The Prime Minister's spokesman has dodged questions about her confidence in one of her ministers for the second day in a row, as the Westminster sexual harassment scandal gathers pace.
This morning defence secretary Michael Fallon was identified as the MP who inappropriately touched talkRADIO journalist Julia Hartley-Brewer in 2002.
Fallon has apologised for the incident, which Hartley-Brewer has also dismissed, saying: "No one was remotely upset or distressed by it. My knees remain intact."
Hartley-Brewer has also argued that focusing on this "mildly amusing" incident detracts from more serious claims of harassment or assault, saying "I have not been a victim and I don't wish to take part in what I believe is now a Westminster witch hunt."
Given this, Downing Street confirmed there would be no investigation into Fallon.
However, the spokesman repeatedly avoid saying if Theresa May had full confidence in her defence minister, saying instead: "I am not providing a running commentary."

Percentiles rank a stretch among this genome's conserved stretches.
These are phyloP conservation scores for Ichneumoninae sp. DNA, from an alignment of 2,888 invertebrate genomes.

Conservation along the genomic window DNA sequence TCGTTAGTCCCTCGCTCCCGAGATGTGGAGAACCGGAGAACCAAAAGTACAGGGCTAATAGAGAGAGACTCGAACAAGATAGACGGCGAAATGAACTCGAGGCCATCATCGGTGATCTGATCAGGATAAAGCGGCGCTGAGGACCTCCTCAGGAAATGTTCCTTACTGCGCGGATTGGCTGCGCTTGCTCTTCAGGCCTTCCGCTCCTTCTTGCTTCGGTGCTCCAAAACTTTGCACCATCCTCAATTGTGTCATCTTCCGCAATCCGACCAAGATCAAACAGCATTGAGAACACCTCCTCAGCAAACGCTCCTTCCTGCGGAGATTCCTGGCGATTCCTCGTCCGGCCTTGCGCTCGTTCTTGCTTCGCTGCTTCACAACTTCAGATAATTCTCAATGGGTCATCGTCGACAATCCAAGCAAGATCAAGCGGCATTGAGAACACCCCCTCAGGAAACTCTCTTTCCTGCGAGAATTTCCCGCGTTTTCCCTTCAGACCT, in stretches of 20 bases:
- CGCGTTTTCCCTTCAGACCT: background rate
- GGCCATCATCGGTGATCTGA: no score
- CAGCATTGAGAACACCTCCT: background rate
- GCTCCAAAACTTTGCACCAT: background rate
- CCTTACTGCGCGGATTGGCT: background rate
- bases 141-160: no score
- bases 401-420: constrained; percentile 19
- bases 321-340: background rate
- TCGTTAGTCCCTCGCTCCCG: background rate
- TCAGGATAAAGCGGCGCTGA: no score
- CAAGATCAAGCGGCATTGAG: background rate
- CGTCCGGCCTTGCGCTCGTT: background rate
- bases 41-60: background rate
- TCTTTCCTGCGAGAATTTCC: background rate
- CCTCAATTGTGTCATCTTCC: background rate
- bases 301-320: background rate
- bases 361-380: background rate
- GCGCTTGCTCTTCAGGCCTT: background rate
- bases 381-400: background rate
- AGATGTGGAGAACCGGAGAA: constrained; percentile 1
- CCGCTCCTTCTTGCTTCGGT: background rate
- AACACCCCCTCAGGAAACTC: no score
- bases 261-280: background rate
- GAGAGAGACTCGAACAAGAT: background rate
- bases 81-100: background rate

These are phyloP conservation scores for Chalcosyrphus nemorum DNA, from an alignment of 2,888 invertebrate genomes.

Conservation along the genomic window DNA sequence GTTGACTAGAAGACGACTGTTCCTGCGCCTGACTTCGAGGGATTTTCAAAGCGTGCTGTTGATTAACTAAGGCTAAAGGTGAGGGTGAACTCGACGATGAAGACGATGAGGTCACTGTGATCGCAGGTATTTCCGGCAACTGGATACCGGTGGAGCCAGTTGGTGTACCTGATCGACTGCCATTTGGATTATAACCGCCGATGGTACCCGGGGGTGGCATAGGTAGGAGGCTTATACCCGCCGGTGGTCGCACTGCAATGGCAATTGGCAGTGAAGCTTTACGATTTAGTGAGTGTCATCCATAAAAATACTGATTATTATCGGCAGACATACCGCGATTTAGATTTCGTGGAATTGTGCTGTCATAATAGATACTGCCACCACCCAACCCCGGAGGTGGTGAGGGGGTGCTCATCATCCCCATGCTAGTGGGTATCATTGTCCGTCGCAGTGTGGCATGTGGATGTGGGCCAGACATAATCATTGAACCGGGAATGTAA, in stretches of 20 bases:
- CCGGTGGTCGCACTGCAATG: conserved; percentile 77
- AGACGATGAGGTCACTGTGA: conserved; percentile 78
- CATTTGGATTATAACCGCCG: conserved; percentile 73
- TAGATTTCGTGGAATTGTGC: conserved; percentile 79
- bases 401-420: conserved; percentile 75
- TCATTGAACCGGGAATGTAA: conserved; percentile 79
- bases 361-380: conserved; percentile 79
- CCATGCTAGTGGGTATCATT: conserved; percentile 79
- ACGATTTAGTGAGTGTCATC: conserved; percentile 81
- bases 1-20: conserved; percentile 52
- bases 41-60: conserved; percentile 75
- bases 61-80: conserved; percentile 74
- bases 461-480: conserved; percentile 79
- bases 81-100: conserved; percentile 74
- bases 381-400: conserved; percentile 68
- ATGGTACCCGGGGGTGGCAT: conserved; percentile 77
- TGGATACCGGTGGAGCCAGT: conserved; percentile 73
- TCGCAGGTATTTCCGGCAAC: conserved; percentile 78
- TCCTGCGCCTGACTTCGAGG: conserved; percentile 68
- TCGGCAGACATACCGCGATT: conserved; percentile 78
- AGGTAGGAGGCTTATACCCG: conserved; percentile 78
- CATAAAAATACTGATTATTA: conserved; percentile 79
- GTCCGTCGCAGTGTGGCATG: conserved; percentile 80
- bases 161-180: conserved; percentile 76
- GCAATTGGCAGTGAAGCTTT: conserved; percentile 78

On a general note, he said May has confidence in her government and her ministers
The spokesman took a similar position yesterday on trade minister Mark Garnier, who has admitted asking his secretary to buy a sex toy, pending the outcome of an investigation.
But while yesterday he said that Garnier was the sole subject of any investigation, today he refused to confirm that was still the case.
It follows a debate yesterday afternoon by MPs to the extent of sexual misconduct within Westminster, with Leader of the House Andrea Leadsom committing to introducing new measures to make it easier for victims to come forward.